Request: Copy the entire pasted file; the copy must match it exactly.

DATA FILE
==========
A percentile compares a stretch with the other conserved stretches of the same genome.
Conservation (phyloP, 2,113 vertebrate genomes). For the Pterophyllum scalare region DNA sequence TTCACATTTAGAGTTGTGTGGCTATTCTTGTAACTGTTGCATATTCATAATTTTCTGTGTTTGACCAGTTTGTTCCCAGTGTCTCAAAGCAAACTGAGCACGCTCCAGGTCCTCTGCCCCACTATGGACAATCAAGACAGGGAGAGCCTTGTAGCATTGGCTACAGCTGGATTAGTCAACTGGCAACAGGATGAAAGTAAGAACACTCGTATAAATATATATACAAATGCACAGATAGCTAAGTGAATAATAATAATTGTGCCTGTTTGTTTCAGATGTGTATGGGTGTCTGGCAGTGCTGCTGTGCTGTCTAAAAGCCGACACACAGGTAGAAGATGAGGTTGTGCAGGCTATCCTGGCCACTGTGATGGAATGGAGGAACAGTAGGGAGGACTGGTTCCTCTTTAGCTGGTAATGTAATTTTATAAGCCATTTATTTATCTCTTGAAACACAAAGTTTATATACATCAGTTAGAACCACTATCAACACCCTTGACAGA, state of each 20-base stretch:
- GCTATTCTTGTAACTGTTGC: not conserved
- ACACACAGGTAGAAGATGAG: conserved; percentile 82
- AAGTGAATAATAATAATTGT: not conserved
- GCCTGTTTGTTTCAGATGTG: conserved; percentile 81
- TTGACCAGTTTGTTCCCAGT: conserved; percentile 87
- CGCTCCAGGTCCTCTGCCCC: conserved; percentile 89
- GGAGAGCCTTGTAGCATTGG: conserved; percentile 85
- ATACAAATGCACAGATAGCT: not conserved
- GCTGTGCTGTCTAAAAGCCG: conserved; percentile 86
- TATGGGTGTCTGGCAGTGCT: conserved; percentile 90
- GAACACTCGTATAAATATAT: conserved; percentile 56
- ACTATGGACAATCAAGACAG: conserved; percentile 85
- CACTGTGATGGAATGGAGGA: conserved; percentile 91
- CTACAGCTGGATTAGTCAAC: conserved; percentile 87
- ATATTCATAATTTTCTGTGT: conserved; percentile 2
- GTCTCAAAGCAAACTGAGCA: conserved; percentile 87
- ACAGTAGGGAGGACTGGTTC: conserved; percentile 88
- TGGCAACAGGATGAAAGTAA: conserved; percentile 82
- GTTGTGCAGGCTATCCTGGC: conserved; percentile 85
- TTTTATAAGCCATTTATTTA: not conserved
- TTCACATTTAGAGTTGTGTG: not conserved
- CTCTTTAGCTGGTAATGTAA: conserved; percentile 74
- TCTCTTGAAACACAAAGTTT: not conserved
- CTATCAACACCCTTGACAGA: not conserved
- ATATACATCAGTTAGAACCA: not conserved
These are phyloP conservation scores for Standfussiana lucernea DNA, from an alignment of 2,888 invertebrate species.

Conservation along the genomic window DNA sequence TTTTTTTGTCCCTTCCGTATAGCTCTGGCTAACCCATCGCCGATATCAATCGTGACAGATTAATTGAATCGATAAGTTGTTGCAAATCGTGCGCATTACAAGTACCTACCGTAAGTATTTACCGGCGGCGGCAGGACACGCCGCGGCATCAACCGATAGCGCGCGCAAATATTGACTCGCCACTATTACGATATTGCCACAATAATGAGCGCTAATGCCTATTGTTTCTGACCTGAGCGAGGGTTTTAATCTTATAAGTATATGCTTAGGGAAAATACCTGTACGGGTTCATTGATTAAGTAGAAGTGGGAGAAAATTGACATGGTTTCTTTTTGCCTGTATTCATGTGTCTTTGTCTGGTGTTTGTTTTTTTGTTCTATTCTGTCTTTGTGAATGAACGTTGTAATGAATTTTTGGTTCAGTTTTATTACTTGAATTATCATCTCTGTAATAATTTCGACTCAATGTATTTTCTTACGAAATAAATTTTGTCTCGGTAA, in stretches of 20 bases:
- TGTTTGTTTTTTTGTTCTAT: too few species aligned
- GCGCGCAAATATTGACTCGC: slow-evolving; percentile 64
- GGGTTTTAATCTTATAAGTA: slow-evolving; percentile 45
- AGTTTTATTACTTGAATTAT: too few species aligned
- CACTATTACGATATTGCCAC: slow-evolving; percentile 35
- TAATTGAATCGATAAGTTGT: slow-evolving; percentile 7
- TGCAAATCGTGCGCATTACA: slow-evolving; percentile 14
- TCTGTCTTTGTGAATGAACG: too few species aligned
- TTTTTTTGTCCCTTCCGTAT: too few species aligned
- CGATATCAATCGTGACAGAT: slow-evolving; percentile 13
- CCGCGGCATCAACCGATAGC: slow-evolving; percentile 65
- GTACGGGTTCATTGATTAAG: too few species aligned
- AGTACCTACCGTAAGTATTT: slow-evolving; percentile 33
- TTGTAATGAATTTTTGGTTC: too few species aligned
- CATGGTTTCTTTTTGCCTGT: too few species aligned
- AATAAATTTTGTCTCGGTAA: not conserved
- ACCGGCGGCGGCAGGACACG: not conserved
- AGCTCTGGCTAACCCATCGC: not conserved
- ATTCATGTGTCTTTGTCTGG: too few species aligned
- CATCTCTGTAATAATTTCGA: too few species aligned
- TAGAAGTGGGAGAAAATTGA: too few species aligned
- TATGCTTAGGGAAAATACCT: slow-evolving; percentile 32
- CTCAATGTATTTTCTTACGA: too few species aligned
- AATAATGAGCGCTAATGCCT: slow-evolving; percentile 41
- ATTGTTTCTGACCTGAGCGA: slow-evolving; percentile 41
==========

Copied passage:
A percentile compares a stretch with the other conserved stretches of the same genome.
Conservation (phyloP, 2,113 vertebrate genomes). For the Pterophyllum scalare region DNA sequence TTCACATTTAGAGTTGTGTGGCTATTCTTGTAACTGTTGCATATTCATAATTTTCTGTGTTTGACCAGTTTGTTCCCAGTGTCTCAAAGCAAACTGAGCACGCTCCAGGTCCTCTGCCCCACTATGGACAATCAAGACAGGGAGAGCCTTGTAGCATTGGCTACAGCTGGATTAGTCAACTGGCAACAGGATGAAAGTAAGAACACTCGTATAAATATATATACAAATGCACAGATAGCTAAGTGAATAATAATAATTGTGCCTGTTTGTTTCAGATGTGTATGGGTGTCTGGCAGTGCTGCTGTGCTGTCTAAAAGCCGACACACAGGTAGAAGATGAGGTTGTGCAGGCTATCCTGGCCACTGTGATGGAATGGAGGAACAGTAGGGAGGACTGGTTCCTCTTTAGCTGGTAATGTAATTTTATAAGCCATTTATTTATCTCTTGAAACACAAAGTTTATATACATCAGTTAGAACCACTATCAACACCCTTGACAGA, state of each 20-base stretch:
- GCTATTCTTGTAACTGTTGC: not conserved
- ACACACAGGTAGAAGATGAG: conserved; percentile 82
- AAGTGAATAATAATAATTGT: not conserved
- GCCTGTTTGTTTCAGATGTG: conserved; percentile 81
- TTGACCAGTTTGTTCCCAGT: conserved; percentile 87
- CGCTCCAGGTCCTCTGCCCC: conserved; percentile 89
- GGAGAGCCTTGTAGCATTGG: conserved; percentile 85
- ATACAAATGCACAGATAGCT: not conserved
- GCTGTGCTGTCTAAAAGCCG: conserved; percentile 86
- TATGGGTGTCTGGCAGTGCT: conserved; percentile 90
- GAACACTCGTATAAATATAT: conserved; percentile 56
- ACTATGGACAATCAAGACAG: conserved; percentile 85
- CACTGTGATGGAATGGAGGA: conserved; percentile 91
- CTACAGCTGGATTAGTCAAC: conserved; percentile 87
- ATATTCATAATTTTCTGTGT: conserved; percentile 2
- GTCTCAAAGCAAACTGAGCA: conserved; percentile 87
- ACAGTAGGGAGGACTGGTTC: conserved; percentile 88
- TGGCAACAGGATGAAAGTAA: conserved; percentile 82
- GTTGTGCAGGCTATCCTGGC: conserved; percentile 85
- TTTTATAAGCCATTTATTTA: not conserved
- TTCACATTTAGAGTTGTGTG: not conserved
- CTCTTTAGCTGGTAATGTAA: conserved; percentile 74
- TCTCTTGAAACACAAAGTTT: not conserved
- CTATCAACACCCTTGACAGA: not conserved
- ATATACATCAGTTAGAACCA: not conserved
These are phyloP conservation scores for Standfussiana lucernea DNA, from an alignment of 2,888 invertebrate species.

Conservation along the genomic window DNA sequence TTTTTTTGTCCCTTCCGTATAGCTCTGGCTAACCCATCGCCGATATCAATCGTGACAGATTAATTGAATCGATAAGTTGTTGCAAATCGTGCGCATTACAAGTACCTACCGTAAGTATTTACCGGCGGCGGCAGGACACGCCGCGGCATCAACCGATAGCGCGCGCAAATATTGACTCGCCACTATTACGATATTGCCACAATAATGAGCGCTAATGCCTATTGTTTCTGACCTGAGCGAGGGTTTTAATCTTATAAGTATATGCTTAGGGAAAATACCTGTACGGGTTCATTGATTAAGTAGAAGTGGGAGAAAATTGACATGGTTTCTTTTTGCCTGTATTCATGTGTCTTTGTCTGGTGTTTGTTTTTTTGTTCTATTCTGTCTTTGTGAATGAACGTTGTAATGAATTTTTGGTTCAGTTTTATTACTTGAATTATCATCTCTGTAATAATTTCGACTCAATGTATTTTCTTACGAAATAAATTTTGTCTCGGTAA, in stretches of 20 bases:
- TGTTTGTTTTTTTGTTCTAT: too few species aligned
- GCGCGCAAATATTGACTCGC: slow-evolving; percentile 64
- GGGTTTTAATCTTATAAGTA: slow-evolving; percentile 45
- AGTTTTATTACTTGAATTAT: too few species aligned
- CACTATTACGATATTGCCAC: slow-evolving; percentile 35
- TAATTGAATCGATAAGTTGT: slow-evolving; percentile 7
- TGCAAATCGTGCGCATTACA: slow-evolving; percentile 14
- TCTGTCTTTGTGAATGAACG: too few species aligned
- TTTTTTTGTCCCTTCCGTAT: too few species aligned
- CGATATCAATCGTGACAGAT: slow-evolving; percentile 13
- CCGCGGCATCAACCGATAGC: slow-evolving; percentile 65
- GTACGGGTTCATTGATTAAG: too few species aligned
- AGTACCTACCGTAAGTATTT: slow-evolving; percentile 33
- TTGTAATGAATTTTTGGTTC: too few species aligned
- CATGGTTTCTTTTTGCCTGT: too few species aligned
- AATAAATTTTGTCTCGGTAA: not conserved
- ACCGGCGGCGGCAGGACACG: not conserved
- AGCTCTGGCTAACCCATCGC: not conserved
- ATTCATGTGTCTTTGTCTGG: too few species aligned
- CATCTCTGTAATAATTTCGA: too few species aligned
- TAGAAGTGGGAGAAAATTGA: too few species aligned
- TATGCTTAGGGAAAATACCT: slow-evolving; percentile 32
- CTCAATGTATTTTCTTACGA: too few species aligned
- AATAATGAGCGCTAATGCCT: slow-evolving; percentile 41
- ATTGTTTCTGACCTGAGCGA: slow-evolving; percentile 41